I’ve been vegan for 14 years (and vegetarian for 24), and I get most of my calories from fruit.
Now, that sounds crazy to some people.
After all, we’ve all heard the hype about fructose by now:
“High-fructose corn syrup! Fructose ruins your liver! Fructose—run!”
So of course we wonder, “what about…fruit?”
Fruit—nature’s beautiful, delicious, organic source of fructose—do we need to worry about that too?
Listen, I’ve been doing research on the plant-based lifestyle for over a decade, in part for my own benefit, and in part so I can be sure I’m giving my readers and clients the most accurate information available. In that time, I’ve carefully followed the emerging knowledge on fruit and its role in a balanced diet, and I want to share it with other fruit-loving, health-conscious people out there! Here’s what I’ve found:
Studies have linked liver problems, blood sugar imbalances, weight gain and other health issues to “industrial fructose” consumption only—that is, these problems seem to be a result of added, processed sugars, and not fruit. In fact, studies have found that between a diet restricting all fructose, including that from fruits, and one restricting only industrial fructose, people on a fruit-inclusive diet will lose more weight.
What exactly does “industrial fructose” mean? I know, it’s a weird term, and I had to do a little digging. Basically that term refers to the white sugar we put in our coffee, the high-fructose corn syrup hiding in our soda, and the many other processed and overly-sweet non-foods stacked by the hundreds on grocery store shelves.
Fructose found in fruit, on the other hand, has not been shown to have any negative effects on our health.
Scientists wondered if this had to do with the antioxidant or fibre content of whole fruit (which industrial fructose is obviously missing), so they did some tests.
Here’s what happens with industrial fructose: If someone drinks a few tablespoons of sugar mixed with water (the equivalent of a can of soda), their blood sugar will spike massively in the first hour. Then by hour two, they’ll be practically hypoglycemic, meaning their blood sugar will be way too low. After that, their body will move fat into their bloodstream, thinking it’s needed.
Add some berries to that sugar water, though, and not only will the blood sugar spike be a bit lower, the following hypoglycemic dip won’t happen. Adding only berry juice (without the fiber whole berries have), won’t block the blood sugar spice like the berries do, but it will prevent the dip.
Why? I wanted to know too!
Some nutritionists have suggested that phytonutrients in berries and other fruits (juiced or blended) partially block our bodies’ absorption of sugar through our intestinal wall. For example eating berries along with high glycemic foods like white bread seems to prevent the insulin spike these foods would usually induce.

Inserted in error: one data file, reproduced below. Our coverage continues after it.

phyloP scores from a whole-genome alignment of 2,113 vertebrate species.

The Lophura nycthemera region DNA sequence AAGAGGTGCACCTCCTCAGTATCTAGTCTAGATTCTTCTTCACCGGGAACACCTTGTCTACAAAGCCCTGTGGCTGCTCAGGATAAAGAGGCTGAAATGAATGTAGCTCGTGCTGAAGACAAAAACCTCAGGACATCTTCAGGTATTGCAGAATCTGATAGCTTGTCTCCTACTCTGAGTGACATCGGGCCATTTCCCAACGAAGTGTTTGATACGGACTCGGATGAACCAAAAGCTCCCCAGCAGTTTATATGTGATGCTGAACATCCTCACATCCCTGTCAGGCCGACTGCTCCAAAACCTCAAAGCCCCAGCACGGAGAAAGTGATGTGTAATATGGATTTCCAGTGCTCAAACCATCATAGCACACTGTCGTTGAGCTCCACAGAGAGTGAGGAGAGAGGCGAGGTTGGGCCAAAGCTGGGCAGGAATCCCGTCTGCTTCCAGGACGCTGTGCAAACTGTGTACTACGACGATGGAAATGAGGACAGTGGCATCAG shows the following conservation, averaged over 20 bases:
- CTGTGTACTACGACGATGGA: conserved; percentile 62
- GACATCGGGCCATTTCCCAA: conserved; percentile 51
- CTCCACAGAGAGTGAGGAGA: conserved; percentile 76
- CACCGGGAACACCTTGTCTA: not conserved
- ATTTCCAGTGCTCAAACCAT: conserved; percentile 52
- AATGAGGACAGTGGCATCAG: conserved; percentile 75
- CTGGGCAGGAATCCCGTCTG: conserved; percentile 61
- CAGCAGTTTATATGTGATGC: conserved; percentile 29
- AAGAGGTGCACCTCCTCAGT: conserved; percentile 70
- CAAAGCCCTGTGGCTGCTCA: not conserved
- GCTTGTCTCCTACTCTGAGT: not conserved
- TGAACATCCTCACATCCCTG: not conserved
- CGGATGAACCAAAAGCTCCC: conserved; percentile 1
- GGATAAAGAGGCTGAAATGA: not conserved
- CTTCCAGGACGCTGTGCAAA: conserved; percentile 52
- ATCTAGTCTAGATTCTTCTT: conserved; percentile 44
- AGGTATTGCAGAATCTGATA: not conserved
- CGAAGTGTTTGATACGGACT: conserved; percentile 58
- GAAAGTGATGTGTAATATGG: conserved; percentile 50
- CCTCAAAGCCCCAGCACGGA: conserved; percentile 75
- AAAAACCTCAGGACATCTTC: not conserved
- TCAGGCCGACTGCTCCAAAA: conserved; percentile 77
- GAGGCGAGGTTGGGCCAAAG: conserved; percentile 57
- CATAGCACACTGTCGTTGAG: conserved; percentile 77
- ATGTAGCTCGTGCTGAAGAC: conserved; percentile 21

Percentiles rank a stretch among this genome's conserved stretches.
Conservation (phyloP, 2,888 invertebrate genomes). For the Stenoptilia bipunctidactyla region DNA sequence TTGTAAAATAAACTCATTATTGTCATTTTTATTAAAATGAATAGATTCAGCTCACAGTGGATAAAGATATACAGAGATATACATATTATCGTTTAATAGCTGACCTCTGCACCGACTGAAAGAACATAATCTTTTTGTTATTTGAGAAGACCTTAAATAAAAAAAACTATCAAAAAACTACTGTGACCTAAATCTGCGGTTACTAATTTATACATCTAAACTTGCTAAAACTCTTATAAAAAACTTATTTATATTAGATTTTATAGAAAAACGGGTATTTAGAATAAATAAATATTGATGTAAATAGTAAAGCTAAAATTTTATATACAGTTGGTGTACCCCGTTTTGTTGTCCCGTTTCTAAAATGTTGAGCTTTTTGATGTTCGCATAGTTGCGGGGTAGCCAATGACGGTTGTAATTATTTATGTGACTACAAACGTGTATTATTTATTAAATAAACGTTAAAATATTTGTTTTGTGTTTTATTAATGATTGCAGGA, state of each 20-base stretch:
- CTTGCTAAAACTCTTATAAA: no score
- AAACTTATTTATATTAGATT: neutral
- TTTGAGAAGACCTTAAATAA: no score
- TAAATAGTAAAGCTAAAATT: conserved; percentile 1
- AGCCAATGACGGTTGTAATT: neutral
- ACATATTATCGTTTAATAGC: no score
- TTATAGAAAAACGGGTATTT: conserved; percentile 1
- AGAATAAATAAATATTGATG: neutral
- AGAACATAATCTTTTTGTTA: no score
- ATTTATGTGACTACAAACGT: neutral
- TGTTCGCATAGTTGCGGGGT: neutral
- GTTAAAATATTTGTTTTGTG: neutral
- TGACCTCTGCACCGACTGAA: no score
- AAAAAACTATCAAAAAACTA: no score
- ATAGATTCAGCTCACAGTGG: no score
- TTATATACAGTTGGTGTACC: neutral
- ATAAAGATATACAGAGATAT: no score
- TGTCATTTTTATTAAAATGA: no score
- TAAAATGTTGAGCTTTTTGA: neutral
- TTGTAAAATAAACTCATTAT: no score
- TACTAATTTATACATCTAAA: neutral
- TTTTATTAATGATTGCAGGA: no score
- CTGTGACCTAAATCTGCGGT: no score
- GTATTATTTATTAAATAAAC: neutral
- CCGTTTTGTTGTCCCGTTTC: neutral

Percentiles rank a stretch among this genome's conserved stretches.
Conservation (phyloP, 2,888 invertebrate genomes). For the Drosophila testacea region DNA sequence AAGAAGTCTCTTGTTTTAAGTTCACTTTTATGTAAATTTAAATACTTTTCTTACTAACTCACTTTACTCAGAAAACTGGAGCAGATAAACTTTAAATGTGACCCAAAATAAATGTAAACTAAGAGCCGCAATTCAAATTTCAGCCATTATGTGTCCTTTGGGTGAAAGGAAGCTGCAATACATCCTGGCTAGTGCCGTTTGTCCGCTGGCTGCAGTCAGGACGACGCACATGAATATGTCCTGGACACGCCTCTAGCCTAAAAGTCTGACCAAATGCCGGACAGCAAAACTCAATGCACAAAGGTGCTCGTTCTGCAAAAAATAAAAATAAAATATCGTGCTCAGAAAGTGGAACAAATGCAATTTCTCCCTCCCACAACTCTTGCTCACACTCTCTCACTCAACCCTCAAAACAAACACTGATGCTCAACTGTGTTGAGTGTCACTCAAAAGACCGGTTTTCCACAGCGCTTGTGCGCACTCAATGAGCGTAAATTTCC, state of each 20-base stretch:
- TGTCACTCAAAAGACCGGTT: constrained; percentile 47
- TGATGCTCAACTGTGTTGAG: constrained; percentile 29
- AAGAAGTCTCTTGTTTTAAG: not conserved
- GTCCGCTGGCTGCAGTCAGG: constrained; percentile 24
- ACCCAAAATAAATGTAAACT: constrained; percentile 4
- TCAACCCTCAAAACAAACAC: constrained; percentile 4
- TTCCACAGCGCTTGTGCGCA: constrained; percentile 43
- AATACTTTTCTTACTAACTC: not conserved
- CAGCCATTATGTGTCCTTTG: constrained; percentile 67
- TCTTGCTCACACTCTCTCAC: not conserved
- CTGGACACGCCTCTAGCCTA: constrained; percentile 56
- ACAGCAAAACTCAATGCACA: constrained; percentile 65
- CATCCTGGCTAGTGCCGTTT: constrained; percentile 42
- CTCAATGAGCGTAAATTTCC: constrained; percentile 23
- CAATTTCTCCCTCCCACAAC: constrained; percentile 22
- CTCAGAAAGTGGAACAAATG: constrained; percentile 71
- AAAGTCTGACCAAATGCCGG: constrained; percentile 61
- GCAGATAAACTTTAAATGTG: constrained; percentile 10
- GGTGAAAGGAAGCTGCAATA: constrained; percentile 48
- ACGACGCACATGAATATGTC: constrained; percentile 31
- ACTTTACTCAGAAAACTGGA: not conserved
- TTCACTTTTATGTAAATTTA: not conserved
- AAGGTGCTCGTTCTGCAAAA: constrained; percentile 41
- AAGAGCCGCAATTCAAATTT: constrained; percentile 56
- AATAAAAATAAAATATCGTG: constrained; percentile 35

So not only does fruit sugar not negatively affect our health, it seems it may actually protect our bodies from the negative effects of other less healthy foods, too.
I don’t know about anyone else, but I am totally amazed by what fruit does for our bodies—and there’s plenty more to learn!
This is exactly why I tell my clients to eat as much fruit as they want—every single day. And that’s why I and my family do the same. We’ve never been healthier.
References & Further Reading:
R Torronen, M Kolehmainen, E Sarkkinen, H Mykkanen, L Niskanen. Postprandial glucose, insulin, and free fatty acid responses to sucrose consumed with blackcurrants and lingonberries in healthy women. Am J Clin Nutr. 2012 Sep;96(3):527-33.
S Petta, G Marchesini, L Caracausi, F S Macaluso, C Camma, S Ciminnisi, D Cabibi, R Porcasi, A Craxi, V Di Marco. Industrial, not fruit fructose intake is associated with the severity of liver fibrosis in genotype 1 chronic hepatitis C patients. J Hepatol. 2013 Dec;59(6):1169-76.
R H Lustig, Fructose: It’s “Alcohol Without the Buzz. Adv Nutr. 2013 Mar 1;4(2):226-35.
R Torronen, M Kolehmainen, E Sarkkinen, K Poutanen, H Mykkanen, L Niskanen. Berries reduce postprandial insulin responses to wheat and rye breads in healthy women. J Nutr. 2013 Apr;143(4):430-6.
K Johnston, P Sharp, M Cliffor, L Morgan. Dietary polyphenols decrease glucose uptake by human intestinal Caco-2 cells. FEBS Lett. 2005 Mar 14;579(7):1653-7.
S Manzano, G Williamson. Polyphenols and phenolic acids from strawberry and apple decrease glucose uptake and transport by human intestinal Caco-2 cells. Mol Nutr Food Res. 2010 Dec;54(12):1773-80.
M Madero, J C Arriaga, D Jalal, C Rivard, K McFann, O Perez-Mendez, A Vasquez, A Ruiz, M A Lanaspa, C R Jimenez, R J Johnson, L G Lozada. The effect of two energy-restricted diets, a low-fructose diet versus a moderate natural fructose diet, on weight loss and metabolic syndrome parameters: a randomized controlled trial. Metabolism. 2011 Nov;60(11):1551-9.
Author: Donna Wild
Images: Author’s own
Editor: Erin Lawson